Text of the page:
Little Joe pushed open one of the glass doors and ran into the lobby of the white moving picture show. Little Joe went right through the crowd and up to where he could get a good look at Santa Claus. And Santa Claus was giving away gifts, little presents for children, little boxes of animal crackers and stick-candy canes. And behind him on the tree was a big sign (which little Joe didn’t know how to read). It said, to those who understand, MERRY XMAS FROM SANTA CLAUS TO OUR YOUNG PATRONS.


And there was Santa Claus in a red suit and a white beard all sprinkled with tinsel snow. Around him were rattlers and drums and rocking horses that he was not giving away. But the signs on them said (could little Joe have read) that they would be presented from the stage on Christmas Day to the holders of the lucky numbers. Tonight, Santa Claus was only giving away candy, and stick-candy canes, and animal crackers to the kids.

Joe would have liked terribly to have a stick-candy cane. He came a little closer to Santa Claus, until he was right in the front of the crowd, And then Santa Claus saw Joe.

Why is it that lots of white people always grin when they see a Negro child? Santa Claus grinned. Everybody else grinned too, looking at little black Joe-who had no business in the lobby of a white theater. Then Santa Claus stooped down and slyly picked up one of his lucky number rattlers, a great big loud tin-pan rattle such as they use in cabarets. And he shook it fiercely right at Joe. That was funny. The white people laughed, kids and all. But little Joe didn’t laugh. He was scared. To the shaking of the big rattle, he turned and fled out of the warm lobby of the theater, out into the street where the snow was and the people. Frightened by laughter, he had begun to cry. He went looking for his mama. In his head he never thought Santa Claus shook great rattles at children like that – and then laughed.

In the crowd on the street he went the wrong way. He couldn’t find the ten-cent store or his mother. There were too many people, all white people, moving like white shadows in the snow, a world of white people.

It seemed to Joe an awfully long time till he suddenly saw Arcie, dark and worried-looking, cut across the side-walk through all the passing crowd and grab him. Although her arms were full of packages, she still managed with one free hand to shake him until his teeth rattled.

“Why didn’t you stand where I left you?” Arcie demanded loudly. “Tired as I am, I got to run all over the streets in the night lookin’ for you. I’m a great mind to wear you out.”

When little Joe got his breath back, on the way home, he told his mama he had been in the moving picture show.

“But Santa Claus didn’t give me nothin’,” Joe said tearfully. “He made a big noise at me and I runned out.”

“Serves you right,” said Arcie, trudging through the snow. “You had no business in there. I told you to stay where I left you.”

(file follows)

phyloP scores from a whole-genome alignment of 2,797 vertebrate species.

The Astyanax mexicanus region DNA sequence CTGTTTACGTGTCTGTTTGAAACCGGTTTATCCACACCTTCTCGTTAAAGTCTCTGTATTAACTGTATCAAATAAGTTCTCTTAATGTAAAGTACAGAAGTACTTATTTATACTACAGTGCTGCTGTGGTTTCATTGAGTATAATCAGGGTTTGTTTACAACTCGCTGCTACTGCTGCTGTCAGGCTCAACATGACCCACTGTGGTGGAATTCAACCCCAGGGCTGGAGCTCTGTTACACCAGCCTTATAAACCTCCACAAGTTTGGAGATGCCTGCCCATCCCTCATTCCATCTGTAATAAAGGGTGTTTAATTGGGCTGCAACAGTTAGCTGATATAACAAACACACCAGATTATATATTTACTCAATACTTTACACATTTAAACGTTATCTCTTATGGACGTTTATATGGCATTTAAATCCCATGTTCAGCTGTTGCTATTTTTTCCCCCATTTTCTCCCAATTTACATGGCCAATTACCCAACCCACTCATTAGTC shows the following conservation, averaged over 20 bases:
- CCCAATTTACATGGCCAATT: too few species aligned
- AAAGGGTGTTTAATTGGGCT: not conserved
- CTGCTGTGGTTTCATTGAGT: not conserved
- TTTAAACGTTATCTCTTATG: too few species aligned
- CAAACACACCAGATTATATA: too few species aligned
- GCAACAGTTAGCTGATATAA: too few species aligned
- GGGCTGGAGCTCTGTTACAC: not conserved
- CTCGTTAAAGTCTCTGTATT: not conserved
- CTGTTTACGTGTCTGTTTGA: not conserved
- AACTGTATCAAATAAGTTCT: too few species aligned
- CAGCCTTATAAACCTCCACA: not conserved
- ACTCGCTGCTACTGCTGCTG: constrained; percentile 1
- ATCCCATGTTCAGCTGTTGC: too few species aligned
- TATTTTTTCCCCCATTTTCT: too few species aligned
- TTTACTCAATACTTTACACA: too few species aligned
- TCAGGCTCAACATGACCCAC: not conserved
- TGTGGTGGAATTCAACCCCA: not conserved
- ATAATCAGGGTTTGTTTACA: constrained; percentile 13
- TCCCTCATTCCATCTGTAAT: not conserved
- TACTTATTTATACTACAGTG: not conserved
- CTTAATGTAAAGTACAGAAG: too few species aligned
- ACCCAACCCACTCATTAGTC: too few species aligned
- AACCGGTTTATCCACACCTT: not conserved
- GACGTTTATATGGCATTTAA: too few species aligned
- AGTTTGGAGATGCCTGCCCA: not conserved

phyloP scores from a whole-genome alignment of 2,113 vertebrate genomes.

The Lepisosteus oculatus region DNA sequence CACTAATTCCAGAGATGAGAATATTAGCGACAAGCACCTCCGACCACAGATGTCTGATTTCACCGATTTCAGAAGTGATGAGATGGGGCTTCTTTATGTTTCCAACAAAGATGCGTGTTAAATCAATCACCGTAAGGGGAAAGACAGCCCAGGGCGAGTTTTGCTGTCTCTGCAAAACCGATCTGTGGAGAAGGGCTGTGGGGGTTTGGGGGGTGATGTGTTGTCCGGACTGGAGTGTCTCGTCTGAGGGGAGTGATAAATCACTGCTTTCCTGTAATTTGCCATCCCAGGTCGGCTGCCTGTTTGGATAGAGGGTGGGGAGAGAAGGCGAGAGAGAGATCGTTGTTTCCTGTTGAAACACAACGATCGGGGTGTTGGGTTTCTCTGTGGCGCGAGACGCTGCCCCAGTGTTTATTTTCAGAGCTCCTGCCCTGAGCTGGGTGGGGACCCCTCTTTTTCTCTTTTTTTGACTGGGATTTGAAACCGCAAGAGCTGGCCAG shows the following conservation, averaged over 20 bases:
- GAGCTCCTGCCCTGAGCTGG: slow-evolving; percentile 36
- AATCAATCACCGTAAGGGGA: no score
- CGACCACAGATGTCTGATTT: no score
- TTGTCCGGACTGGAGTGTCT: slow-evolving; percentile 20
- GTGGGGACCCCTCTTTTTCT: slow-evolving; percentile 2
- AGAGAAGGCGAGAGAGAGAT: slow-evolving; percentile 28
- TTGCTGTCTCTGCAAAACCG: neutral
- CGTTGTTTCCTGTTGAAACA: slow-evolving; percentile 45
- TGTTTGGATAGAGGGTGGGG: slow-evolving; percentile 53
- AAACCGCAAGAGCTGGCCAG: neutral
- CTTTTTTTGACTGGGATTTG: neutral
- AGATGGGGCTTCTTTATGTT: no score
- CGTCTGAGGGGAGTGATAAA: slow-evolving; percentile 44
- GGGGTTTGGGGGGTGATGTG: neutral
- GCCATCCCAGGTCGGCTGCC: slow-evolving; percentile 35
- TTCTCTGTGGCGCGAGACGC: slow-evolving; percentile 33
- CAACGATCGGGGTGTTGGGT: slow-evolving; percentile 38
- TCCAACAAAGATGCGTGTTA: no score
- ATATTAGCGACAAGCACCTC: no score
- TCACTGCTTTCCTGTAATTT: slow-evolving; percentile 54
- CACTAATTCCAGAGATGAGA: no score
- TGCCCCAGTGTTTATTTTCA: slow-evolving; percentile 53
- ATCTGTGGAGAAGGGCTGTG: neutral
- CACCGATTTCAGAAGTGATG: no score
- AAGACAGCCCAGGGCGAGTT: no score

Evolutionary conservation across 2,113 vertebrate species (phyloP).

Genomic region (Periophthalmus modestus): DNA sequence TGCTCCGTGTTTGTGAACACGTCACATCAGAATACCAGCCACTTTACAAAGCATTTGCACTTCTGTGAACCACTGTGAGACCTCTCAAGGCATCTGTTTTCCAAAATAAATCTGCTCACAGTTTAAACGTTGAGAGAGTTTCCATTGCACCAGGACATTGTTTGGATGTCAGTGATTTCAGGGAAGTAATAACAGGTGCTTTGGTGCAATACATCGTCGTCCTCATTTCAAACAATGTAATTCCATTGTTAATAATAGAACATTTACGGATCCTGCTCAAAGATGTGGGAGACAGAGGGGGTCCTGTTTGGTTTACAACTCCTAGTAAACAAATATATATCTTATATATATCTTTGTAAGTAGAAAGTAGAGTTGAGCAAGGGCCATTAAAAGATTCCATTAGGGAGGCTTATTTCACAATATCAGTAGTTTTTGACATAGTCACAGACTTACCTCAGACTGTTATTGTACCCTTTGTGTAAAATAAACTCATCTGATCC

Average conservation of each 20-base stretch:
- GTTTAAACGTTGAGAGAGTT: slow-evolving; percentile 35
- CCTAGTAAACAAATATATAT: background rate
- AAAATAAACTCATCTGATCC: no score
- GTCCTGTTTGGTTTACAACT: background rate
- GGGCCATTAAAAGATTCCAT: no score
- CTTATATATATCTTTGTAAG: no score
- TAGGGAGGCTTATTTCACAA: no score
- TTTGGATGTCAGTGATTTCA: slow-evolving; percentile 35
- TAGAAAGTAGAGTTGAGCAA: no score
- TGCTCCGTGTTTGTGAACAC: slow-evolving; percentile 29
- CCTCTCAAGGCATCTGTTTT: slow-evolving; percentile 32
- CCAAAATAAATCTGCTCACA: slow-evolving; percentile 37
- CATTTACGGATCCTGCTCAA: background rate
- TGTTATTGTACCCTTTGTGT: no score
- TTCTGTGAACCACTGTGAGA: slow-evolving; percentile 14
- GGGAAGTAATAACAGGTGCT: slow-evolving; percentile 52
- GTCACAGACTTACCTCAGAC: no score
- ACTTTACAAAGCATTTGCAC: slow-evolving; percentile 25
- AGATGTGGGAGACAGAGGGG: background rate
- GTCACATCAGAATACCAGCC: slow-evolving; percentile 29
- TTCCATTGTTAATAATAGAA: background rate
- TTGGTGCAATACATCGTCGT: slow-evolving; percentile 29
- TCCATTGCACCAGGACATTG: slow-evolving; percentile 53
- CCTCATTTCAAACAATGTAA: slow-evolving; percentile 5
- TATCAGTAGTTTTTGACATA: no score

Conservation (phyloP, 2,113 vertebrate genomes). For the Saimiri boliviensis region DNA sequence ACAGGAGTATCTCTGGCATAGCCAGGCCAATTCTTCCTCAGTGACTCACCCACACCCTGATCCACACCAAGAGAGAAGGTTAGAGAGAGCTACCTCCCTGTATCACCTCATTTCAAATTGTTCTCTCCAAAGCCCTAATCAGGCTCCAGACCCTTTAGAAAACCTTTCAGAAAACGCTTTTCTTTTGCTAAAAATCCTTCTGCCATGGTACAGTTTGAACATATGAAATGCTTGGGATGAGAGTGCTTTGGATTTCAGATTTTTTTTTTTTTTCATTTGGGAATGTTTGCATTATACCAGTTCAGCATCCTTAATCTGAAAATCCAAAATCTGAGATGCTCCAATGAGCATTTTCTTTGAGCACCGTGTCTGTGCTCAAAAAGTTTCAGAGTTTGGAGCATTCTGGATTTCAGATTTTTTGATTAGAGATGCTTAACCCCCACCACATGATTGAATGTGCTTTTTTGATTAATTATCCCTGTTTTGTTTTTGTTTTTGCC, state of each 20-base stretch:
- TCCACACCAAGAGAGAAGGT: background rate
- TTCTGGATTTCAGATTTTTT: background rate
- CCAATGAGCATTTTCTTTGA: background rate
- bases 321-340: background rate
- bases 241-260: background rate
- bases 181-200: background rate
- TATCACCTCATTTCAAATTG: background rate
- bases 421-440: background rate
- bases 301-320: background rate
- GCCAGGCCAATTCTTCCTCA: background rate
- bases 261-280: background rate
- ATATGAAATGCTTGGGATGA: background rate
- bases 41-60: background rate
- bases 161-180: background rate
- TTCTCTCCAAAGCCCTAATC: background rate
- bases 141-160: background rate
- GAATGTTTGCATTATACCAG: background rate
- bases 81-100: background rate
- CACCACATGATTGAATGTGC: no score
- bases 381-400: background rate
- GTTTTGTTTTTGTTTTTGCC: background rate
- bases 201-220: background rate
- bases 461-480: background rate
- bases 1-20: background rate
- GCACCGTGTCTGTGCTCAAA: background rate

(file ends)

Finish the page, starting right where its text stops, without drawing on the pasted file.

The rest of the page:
“But I seed Santa Claus in there,” little Joe said, “so I went in.”

“Huh! That wasn’t no Santa Claus,” Arcie explained. “If it was, he wouldn’t a-treated you like that. That’s a theater for white folks – I told you once – and he’s just an old white man.”

“Oh . . . .,” said little Joe.

-Langston Hughes, 1933



Team Up With Toothless

(Sun City) Candy canes are not politically correct and discriminate against seniors says the American Association of Retired People. The powerful lobby group has petitioned Congress to outlaw the striped Christmas treat.

“Not only do these striped candies depict an immobile crew of elders in a needy light  but they focus on the shortcomings of the handicapped as well,” said an effervescent Jodie Twipper, a 22-year-old press secretary for the group. “In short, we don’t want children playing with the necessary tools of the aged. We don’t want them viewing aging  grandparents as reliant on canes to get around.”

Twitte added that the red and white colors are offensive to some older Americans who have grown bald and no longer need to go to the barber.

“What about people who don’t have teeth and can’t enjoy the candy? Who will speak up for them?” she plinked.

The AARP, recently criticized for reminding quinquagenarians of their inevitable aging, has pledged to get the canes off the market. They have already threatened to go to quart with the makers of Viagra and several RV manufacturers, two lobby groups dependent on older people to survive..

“Isn’t this a lot like throwing out the rubber dickie with the bath water,” asked fifth wheel cliché giant Melvin Toole, always a bridesmaid but never a bride. “I don’t know what that means but I love to throw metaphors around in the age of senior citizen discounts and the demise of sociable security.”

– H.L. Menoken

Trout in the Stocking Could Mean Big Changes on the Way

Unspoken Slam Inherent to Holiday Breakups

with Dr. Carl (Pinky) Salmon-Floyd MSW, RTD, YAP, LSMFT

A freshly caught or fish market trout in one’s Christmas stocking could be cause for alarm, especially in strained romantic relationships, syndicate misunderstandings and contested arm wrestling tournaments.

We certainly don’t want to read too much into this. It could be a matter of last minute shopping confusion or a mix-up over in gift-wrapping. More likely the gesture should be seen as nothing less than the direct approach to ending a frivolous or imprudent relationship or a fire-crack love affair close to fizzling out.

The squirmy texture of the lifeless gift, coupled with the unmistakable odor, never bodes well, especially compared with more traditional, fluffy presents such as comfy pajamas, exotic perfumes and cashmere sweaters.

While this kind of cold-blooded, yet eccentric offering is often catalogued under fishing, other gear, tackling box accessories, even booby-trapped hooks would be more appropriate than a whole fish. That is unless the giver is trying to send a passive aggressive message for the whole family to enjoy or the vague threat of a repeat performance for Valentine’s Day if anyone, no matter how dense, misses the point.

The action may lack subtlety but it does get the attention of everyone within six feet of the loaded stocking. Many cling to the absurd notion that a trout is still better than receiving coal, sand or Chinese anklets. This is only true if you are feline. When was the last time you tried start a fire with a dead trout?

Fruitcake Again Unjustly Demonized